What’s Next for the UK After GDPR Replacement Plans Stall?

Several months and a handful of prime ministers ago, the UK government proposed an overhaul of data protection law.

The plans, which were first published in the official notes for the 2022 Queen’s Speech, promised to “take advantage of the benefits of Brexit to create a world class data rights regime that will allow us to create a new pro-growth and trusted UK data protection framework”.

The Data Reform Bill also promised to “create over £1 billion in business savings over ten years by reducing burdens on businesses of all sizes”.

In late July, Nadine Dorries, then Secretary of the DCMS (Department for Digital, Culture, Media & Sport), introduced the Bill, by then called the Data Protection and Digital Information Bill, to parliament.

However, progress stalled after Boris Johnson resigned, and new plans issued under Liz Truss’s premiership were also scrapped after she too stepped down.

With Rishi Sunak – another critic of the GDPR – taking over as prime minister, we may yet see a third version of the government’s plans. But after so much upheaval, how likely is it that these plans will come to pass? And what might they mean for UK businesses?

What is the government proposing?

It’s not clear what the government’s current plans are, but the rhetoric surrounding data protection reform has remained consistent under each of the three previous prime ministers.

It’s therefore likely that if new proposals are made, they won’t deviate significantly from the original plans made by Nadine Dorries, which contained several key differences from the GDPR:

  • The definition of personal data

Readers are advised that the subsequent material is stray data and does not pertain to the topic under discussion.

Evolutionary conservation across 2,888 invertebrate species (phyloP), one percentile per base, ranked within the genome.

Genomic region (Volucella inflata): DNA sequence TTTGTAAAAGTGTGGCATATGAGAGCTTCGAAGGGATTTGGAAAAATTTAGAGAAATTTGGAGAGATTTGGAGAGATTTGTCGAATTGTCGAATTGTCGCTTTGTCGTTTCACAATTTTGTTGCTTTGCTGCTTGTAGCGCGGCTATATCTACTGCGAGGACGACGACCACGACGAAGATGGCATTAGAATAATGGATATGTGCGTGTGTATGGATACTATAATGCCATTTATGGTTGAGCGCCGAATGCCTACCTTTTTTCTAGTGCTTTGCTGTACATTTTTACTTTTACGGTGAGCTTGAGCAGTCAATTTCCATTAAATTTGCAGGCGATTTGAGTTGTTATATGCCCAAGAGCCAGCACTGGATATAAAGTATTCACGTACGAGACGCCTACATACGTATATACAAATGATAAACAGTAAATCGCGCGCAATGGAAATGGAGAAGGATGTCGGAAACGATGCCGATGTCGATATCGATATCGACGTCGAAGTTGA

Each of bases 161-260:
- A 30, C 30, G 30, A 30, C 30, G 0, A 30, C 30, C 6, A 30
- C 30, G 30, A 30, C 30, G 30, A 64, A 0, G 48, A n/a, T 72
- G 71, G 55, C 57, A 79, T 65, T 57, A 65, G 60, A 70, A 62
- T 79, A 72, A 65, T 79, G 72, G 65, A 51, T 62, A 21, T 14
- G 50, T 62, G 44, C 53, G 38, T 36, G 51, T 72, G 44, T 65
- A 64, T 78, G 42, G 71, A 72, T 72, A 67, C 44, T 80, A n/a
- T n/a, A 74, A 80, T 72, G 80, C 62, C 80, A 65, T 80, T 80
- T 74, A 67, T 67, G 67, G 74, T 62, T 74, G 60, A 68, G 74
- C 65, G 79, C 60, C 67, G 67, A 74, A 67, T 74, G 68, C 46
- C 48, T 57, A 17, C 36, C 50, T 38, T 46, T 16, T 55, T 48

Whereas the GDPR defines personal data as “any information relating to an identified or identifiable natural person”, the Bill restricted the scope of personal data.

Under its rules, information would only be considered personal data if a living individual was made identifiable by a controller or processor “by reasonable means” at the time of processing, and identifiable “by reasonable means” by anyone else who “the controller or processor knows, or ought reasonably to know”, “will, or is likely to, obtain” the information as a result of the controller or processor’s processing.

  • Data subject access requests

The Bill amended the requirement to fulfil data subject access requests, enabling organisations to refuse them when they are “vexatious or excessive”, rather than if they are “manifestly unfounded or excessive”, as stipulated by the GDPR.

One of the examples of vexatious requests listed in the Bill is “an abuse of process”.

  • UK representatives and data protection officers

The Bill removed the requirement for UK representatives for controllers outside the UK.

It also proposed removing the need for DPOs (data protection officers), replacing them with responsible individuals who are “part of the organisation’s senior management”.

Given that DPOs under the GDPR must be independent – indeed, the Regulation allows organisations to outsource the role to avoid any conflict of interest – this is one of the most significant divergences from the GDPR.

That said, the Bill does stipulate that the “controller or processor must not dismiss or penalise its senior responsible individual for performing [their] tasks”.